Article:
US banks with large commercial real estate loan concentrations must work to proactively mitigate any potential problems or run the risk of regulatory intervention.
As concerns over commercial real estate (CRE) grow and those portfolios face headwinds, regulators have made it clear they are paying extra attention to banks with outsized concentrations and will not shy away from taking action against institutions that present risk. Those actions could include regulatory rating downgrades and increased capital retention requirements, experts told S&P Global Market Intelligence. Banks should take steps now to mitigate risk in order to avoid such actions, they said.
"The fact that [regulators are] calling this out now just heightens the need for banks to really assess how they're mitigating for those risks effectively, and not creating other problems," Peter Dugas, who heads the Center of Regulatory Intelligence at financial consulting firm Capco, said in an interview.
Although CRE loan scrutiny has always been a consistent focus for the agencies, "the pendulum is swinging more towards activism," said Carleton Goss, counsel with law firm Hunton Andrews Kurth.
"What you're seeing is regulators saying, 'I'm not going to follow an excessively lengthy and procedural approach when I see a problem. I'm going to use the powers that I have,'" Goss said.
Banks have tightened underwriting standards on CRE loans in recent months as cautious investors looked for weakness in lenders' balance sheets following the recent bank failures.
While some real estate industry borrowers, in property types including industrial and multifamily, remain relatively stable, others have suffered in recent years. In particular, occupancy in office properties has not recovered from the COVID-19 pandemic and the rise of work from home, while labor-related expenses for health care property operators remain high in a tight job market.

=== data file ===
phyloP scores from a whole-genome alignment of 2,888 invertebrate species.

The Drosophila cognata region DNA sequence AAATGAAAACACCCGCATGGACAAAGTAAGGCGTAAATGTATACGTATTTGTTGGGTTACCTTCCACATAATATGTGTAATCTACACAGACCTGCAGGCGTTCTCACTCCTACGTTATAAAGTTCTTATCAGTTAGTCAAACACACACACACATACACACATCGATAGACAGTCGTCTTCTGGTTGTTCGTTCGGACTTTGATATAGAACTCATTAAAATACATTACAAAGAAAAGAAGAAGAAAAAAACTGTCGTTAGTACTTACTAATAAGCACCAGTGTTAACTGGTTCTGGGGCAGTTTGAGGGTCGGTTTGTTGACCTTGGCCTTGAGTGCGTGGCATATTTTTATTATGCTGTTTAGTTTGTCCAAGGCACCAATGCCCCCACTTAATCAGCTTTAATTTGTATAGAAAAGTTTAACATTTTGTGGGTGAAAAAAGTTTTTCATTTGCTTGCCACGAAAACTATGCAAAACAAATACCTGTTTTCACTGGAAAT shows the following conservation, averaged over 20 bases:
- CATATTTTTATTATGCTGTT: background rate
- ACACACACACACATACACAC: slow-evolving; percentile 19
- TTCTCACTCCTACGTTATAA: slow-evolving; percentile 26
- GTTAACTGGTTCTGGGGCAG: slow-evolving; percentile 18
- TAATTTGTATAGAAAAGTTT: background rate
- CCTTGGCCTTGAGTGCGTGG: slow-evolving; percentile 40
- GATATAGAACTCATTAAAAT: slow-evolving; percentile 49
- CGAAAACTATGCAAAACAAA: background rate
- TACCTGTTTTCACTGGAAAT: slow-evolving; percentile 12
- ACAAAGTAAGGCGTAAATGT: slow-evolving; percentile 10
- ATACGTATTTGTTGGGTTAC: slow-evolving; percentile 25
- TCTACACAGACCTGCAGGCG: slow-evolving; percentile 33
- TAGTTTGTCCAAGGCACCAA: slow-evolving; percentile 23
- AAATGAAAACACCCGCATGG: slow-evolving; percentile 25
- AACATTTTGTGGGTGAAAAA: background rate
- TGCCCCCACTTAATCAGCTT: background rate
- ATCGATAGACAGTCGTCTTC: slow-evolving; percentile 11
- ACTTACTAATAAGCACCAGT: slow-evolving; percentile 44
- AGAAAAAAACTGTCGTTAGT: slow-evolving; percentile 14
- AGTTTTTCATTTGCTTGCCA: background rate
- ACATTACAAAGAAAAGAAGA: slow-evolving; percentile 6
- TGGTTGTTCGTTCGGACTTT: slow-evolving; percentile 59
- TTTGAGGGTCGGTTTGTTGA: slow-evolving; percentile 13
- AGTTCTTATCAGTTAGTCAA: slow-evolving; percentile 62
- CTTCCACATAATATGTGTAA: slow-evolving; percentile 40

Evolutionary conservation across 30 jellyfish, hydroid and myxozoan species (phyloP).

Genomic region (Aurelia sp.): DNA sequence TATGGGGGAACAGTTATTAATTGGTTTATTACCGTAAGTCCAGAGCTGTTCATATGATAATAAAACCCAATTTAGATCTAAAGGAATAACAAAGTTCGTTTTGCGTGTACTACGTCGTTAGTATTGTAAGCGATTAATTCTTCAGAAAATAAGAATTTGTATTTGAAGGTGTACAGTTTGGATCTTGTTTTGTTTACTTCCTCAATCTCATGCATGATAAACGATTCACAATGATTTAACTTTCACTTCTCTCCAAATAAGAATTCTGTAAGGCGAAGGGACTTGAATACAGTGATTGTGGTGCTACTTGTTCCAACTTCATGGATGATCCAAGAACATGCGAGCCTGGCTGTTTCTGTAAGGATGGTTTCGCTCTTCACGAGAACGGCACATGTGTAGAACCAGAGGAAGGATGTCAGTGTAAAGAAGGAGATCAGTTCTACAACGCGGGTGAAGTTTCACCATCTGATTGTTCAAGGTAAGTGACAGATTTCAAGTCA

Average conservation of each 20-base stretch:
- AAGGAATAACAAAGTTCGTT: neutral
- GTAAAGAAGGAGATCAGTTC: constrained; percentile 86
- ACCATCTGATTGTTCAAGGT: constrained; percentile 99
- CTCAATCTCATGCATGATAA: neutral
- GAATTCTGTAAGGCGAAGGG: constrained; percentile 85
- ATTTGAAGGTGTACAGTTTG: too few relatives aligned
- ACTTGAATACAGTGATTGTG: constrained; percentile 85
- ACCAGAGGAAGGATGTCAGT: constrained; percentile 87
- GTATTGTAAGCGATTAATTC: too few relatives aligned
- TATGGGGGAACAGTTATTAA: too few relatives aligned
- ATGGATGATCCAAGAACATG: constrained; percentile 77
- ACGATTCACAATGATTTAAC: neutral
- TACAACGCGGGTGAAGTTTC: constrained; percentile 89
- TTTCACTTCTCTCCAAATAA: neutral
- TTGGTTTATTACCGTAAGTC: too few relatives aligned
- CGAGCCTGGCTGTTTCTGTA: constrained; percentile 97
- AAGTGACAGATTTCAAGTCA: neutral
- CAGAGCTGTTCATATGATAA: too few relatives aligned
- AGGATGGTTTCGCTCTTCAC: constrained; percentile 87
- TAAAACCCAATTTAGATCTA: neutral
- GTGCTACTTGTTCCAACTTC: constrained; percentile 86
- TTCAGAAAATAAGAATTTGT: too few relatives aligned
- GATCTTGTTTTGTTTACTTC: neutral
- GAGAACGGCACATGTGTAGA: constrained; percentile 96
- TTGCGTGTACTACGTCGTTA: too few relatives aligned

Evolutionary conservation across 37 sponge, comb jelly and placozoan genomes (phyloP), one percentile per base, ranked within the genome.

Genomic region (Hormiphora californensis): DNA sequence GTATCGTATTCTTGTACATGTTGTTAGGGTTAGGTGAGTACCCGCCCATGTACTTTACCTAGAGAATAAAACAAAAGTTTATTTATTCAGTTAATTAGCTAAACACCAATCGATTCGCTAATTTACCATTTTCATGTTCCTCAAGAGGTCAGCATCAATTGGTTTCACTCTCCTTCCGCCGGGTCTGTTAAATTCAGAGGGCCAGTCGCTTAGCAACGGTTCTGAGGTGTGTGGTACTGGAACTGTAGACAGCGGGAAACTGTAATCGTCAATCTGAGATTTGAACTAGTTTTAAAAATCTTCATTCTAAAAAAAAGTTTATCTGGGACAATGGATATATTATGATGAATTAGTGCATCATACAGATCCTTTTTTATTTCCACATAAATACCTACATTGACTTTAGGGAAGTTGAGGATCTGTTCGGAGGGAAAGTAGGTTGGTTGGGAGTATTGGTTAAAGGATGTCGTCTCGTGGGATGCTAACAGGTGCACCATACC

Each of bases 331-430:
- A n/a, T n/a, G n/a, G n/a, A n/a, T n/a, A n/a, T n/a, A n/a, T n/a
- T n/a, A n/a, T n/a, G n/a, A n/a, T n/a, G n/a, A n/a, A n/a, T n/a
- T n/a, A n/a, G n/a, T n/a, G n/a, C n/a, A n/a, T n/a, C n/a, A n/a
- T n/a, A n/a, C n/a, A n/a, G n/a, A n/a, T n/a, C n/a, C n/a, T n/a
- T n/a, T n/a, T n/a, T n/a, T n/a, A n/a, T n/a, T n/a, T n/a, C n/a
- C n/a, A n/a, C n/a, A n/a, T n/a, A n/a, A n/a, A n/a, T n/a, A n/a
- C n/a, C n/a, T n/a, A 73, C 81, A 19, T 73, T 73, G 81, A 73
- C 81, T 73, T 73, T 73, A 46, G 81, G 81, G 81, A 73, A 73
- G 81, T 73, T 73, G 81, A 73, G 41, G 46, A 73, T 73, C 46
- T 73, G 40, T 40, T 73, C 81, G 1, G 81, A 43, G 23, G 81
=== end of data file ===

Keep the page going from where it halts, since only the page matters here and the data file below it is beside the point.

In the first quarter, CRE loans made up a median of 23.8% of US banks' total loans. Generally, the nation's largest banks carried lower concentrations than smaller banks.
Among the 20 US banks with the largest CRE loan concentration at March 31, all had assets below $6 billion. First Federal Savings and Loan Association of San Rafael topped the list, with CRE loans making up 98.3% of its total loans, and another seven community banks had more than 90% of their total loans concentrated in CRE, according to an analysis by Market Intelligence.
When narrowing the analysis to banks with more than $10 billion in assets, CRE concentrations for the top 20 banks declined but were still elevated from the industry median. Optum Bank Inc. topped the list with 77.5% of its total loans in CRE. All but one bank on the list had at least half of its total loans concentrated in CRE.
Among the 20 largest US banks, M&T Bank Corp. subsidiary Manufacturers and Traders Trust Co. had the highest CRE loan concentration, with the segment taking up 30.4% of its total loans. Every other bank on the list reported concentrations below 20%.